By Jake Hillman
ONE of the true milestones in contemporary English literature was passed in June this year with barely a mention from the London press.
Colin Wilson – one of the Angry Young Men of the 1950s – turned eighty with the approbation of his devotees ringing in his ears, but hardly a whisper from those who set themselves up as arbiters of English writing.
You will find the so-called ‘quality’ press devoting acres of space to Booker Prize contenders no-one has ever heard of or cares one jot about, but not so much as a paragraph about Wilson, a man whose amazing mind has spawned more than 170 books in a writing career spanning nearly 60 years.
The reasons for Fleet Street’s coolness towards one of Britain’s most remarkable writers of modern times are complex, but no less shameful for that.
A novelist, essayist, polemicist, philosopher and science fiction writer has who toiled at his keyboard every day of the year – and that includes Christmas Day – since the mid-1950s, gathering an international following that is almost slavish in its adulation, deserves his due as he soldiers on into his ninth decade.
But the occasion passed virtually unremarked except by those – the readers of his incredible range of work – who see Wilson as a literary phenomenon unparalleled in the entire history of English letters. A celebratory book of essays was published to mark the day, but there was nothing like the kind of coverage his huge output warranted.
Wilson rose to fame alongside the playwright John Osborne in 1956 when his book, The Outsider, was published by Victor Gollancz just as Osborne’s groundbreaking play, Look Back in Anger, opened at the Royal Court Theatre in London.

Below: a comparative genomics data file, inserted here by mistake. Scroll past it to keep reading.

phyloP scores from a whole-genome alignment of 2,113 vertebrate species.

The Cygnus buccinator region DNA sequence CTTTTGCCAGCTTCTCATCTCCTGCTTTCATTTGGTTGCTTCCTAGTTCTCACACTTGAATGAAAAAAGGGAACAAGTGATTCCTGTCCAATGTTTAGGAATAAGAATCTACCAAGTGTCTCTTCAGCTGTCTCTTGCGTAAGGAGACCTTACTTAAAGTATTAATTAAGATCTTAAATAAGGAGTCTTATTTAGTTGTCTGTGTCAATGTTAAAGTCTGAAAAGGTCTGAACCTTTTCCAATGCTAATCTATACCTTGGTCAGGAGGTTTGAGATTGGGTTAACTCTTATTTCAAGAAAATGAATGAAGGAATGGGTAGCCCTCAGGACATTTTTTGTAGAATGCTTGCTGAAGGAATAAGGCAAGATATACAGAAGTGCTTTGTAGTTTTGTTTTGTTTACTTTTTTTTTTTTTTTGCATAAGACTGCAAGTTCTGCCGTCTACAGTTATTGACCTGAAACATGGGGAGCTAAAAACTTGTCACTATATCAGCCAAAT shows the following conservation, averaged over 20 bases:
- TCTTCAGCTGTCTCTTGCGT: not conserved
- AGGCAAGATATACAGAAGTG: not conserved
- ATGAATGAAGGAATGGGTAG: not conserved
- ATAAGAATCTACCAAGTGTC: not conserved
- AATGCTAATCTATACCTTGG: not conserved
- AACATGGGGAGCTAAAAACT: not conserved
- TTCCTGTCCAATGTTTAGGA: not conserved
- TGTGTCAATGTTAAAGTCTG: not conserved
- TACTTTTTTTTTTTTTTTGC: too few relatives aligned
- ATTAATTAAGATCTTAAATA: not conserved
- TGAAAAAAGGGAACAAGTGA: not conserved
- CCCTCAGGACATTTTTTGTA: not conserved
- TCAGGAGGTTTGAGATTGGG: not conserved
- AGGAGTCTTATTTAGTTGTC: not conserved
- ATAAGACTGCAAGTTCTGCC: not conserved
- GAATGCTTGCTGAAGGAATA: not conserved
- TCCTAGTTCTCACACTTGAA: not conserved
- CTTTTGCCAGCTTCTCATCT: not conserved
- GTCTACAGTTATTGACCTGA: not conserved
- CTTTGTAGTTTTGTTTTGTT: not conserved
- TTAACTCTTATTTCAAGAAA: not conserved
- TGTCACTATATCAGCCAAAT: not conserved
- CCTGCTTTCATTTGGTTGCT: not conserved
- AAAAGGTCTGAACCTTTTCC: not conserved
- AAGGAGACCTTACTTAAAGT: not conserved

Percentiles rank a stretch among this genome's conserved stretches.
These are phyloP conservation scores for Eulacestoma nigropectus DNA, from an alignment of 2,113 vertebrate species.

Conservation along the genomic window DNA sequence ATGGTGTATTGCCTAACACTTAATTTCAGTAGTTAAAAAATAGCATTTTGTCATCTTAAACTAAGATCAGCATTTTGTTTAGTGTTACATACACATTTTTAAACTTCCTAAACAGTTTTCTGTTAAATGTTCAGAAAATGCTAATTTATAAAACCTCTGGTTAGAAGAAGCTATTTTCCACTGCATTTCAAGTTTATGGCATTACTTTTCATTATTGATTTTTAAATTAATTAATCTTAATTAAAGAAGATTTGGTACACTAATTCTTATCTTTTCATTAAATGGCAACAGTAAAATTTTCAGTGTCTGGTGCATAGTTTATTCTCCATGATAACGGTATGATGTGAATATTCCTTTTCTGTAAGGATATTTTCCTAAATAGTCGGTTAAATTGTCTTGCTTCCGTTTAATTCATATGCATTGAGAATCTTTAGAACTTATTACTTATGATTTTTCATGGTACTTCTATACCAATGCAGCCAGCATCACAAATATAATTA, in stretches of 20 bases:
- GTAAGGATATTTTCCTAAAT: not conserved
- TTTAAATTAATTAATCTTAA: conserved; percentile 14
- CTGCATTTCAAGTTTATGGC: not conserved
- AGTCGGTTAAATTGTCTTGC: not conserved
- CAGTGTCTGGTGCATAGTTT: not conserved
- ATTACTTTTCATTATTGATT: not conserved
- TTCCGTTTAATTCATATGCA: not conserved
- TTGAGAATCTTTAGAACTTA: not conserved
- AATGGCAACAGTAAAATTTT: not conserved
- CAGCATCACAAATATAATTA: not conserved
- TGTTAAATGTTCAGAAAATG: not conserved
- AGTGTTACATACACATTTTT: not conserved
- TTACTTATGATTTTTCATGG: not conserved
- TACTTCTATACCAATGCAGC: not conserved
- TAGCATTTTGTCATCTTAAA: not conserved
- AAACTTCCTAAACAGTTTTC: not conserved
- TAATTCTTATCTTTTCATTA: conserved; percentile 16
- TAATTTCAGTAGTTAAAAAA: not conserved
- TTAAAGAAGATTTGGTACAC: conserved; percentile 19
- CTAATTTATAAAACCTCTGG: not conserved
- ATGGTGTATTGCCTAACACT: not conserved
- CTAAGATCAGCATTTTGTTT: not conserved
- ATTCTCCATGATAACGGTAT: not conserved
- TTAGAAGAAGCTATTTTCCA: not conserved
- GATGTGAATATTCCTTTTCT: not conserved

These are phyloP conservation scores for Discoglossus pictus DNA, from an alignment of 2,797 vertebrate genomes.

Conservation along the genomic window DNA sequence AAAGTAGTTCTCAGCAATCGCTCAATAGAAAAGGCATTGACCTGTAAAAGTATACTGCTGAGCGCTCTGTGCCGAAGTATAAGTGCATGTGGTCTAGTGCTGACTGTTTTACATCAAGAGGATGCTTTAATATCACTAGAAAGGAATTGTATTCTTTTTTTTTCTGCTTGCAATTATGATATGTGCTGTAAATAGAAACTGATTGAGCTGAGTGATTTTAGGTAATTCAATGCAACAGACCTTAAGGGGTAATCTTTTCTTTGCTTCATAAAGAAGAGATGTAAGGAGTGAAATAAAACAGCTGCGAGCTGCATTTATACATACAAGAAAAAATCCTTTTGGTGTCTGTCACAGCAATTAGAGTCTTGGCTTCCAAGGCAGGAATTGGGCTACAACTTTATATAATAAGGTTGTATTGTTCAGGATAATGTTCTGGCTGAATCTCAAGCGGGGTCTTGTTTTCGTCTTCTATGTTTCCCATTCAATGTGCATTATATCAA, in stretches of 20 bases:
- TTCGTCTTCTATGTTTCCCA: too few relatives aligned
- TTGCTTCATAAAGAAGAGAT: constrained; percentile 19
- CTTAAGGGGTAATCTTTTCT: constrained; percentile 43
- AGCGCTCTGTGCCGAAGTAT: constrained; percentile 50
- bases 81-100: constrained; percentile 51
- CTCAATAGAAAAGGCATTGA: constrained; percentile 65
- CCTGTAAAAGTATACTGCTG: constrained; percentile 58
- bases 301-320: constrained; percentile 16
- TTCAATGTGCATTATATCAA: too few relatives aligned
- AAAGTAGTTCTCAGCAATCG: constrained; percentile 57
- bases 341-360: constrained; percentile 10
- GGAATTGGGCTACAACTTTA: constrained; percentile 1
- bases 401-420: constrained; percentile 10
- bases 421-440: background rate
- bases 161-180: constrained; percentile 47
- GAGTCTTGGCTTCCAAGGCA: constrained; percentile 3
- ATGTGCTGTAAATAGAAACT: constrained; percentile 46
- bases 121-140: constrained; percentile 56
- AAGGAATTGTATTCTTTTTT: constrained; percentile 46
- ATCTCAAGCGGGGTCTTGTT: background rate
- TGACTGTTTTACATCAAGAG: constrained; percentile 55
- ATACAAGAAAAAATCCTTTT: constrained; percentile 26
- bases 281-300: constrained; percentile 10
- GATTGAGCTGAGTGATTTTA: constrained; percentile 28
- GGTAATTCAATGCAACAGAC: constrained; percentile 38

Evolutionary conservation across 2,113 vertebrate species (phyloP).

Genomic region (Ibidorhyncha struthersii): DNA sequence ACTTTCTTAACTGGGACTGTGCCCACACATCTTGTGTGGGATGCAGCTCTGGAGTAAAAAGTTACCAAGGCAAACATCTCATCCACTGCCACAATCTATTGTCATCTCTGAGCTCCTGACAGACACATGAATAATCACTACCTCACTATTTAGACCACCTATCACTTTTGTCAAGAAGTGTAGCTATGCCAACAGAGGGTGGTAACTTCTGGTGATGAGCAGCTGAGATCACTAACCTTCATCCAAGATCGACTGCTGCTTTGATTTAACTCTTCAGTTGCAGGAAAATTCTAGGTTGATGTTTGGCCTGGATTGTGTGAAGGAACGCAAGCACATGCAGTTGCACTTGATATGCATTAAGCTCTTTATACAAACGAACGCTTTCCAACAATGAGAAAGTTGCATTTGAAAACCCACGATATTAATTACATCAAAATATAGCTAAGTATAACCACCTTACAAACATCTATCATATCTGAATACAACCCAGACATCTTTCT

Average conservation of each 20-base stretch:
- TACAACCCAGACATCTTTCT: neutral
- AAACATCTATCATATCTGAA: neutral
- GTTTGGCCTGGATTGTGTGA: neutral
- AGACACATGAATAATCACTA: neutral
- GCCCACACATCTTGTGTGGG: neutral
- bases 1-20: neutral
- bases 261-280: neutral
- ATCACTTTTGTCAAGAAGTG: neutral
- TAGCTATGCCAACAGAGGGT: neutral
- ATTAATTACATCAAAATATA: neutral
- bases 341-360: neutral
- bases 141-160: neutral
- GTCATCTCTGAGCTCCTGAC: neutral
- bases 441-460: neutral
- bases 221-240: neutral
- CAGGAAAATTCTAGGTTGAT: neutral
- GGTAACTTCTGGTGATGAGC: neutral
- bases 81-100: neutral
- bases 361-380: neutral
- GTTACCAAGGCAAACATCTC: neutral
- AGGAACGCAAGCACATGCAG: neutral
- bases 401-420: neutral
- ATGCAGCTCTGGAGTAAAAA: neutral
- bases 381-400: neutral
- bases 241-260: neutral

Together, they became part of a mythical literary brotherhood known by the popular press as The Angry Young Men. John Braine, Kingsley Amis, John Wain and Alan Sillitoe became fellow members of the group, which went on to dominate the course of English fiction for several years thereafter.
Wilson’s book, which drew heavily on the work of prominent philosophers to identify the role of the outsider in modern society, was initially lauded to the skies by prominent Sunday paper critics of the time. They noted, in particular, his precocity (he was only 24) and his unlikely background as a working class lad from Leicester who had never been to university.
The young author burnished his image as a bohemian misfit by disclosing that he had researched the book at the British Museum during the day while sleeping on Hampstead Heath at night. And he gained further notoriety when his girlfriend’s father threatened to belabour him with a bullwhip.
To make matters worse, he offended the London literary establishment by declaring himself to be a genius, a claim his critics have been trying to debunk ever since. Wilson was thereafter depicted as a proletarian upstart with ideas above his station.
As the academic world turned upon what they cited as his ‘crackpot’ philosophical ramblings, establishment critics recanted and withdrew their earlier support. Wilson, sick of press persecution, and alarmed by the treacherous nature of London literary life, fled to Cornwall with his girlfriend. They have lived there, contentedly and productively, ever since.
Inevitably, Wilson’s subsequent work was either lambasted or ignored by the London press. In recent times, the few articles written about him have been snide and derisive. At no time has he been afforded his due as an extremely prolific writer of prodigious talent.
As the London press has become increasingly metropolitan and less national in its approach over the last thirty years, Wilson has also had to bear the burden of being a writer from a provincial background who has chosen to live on the cliffs of a gale-blasted peninsula far from the watering holes of Bloomsbury and Hampstead.
So while obscure North London novelists with hardback sales of fewer than 3,000 copies command many inches of space in London newspapers, Wilson is studiously ignored. Not that it bothers him.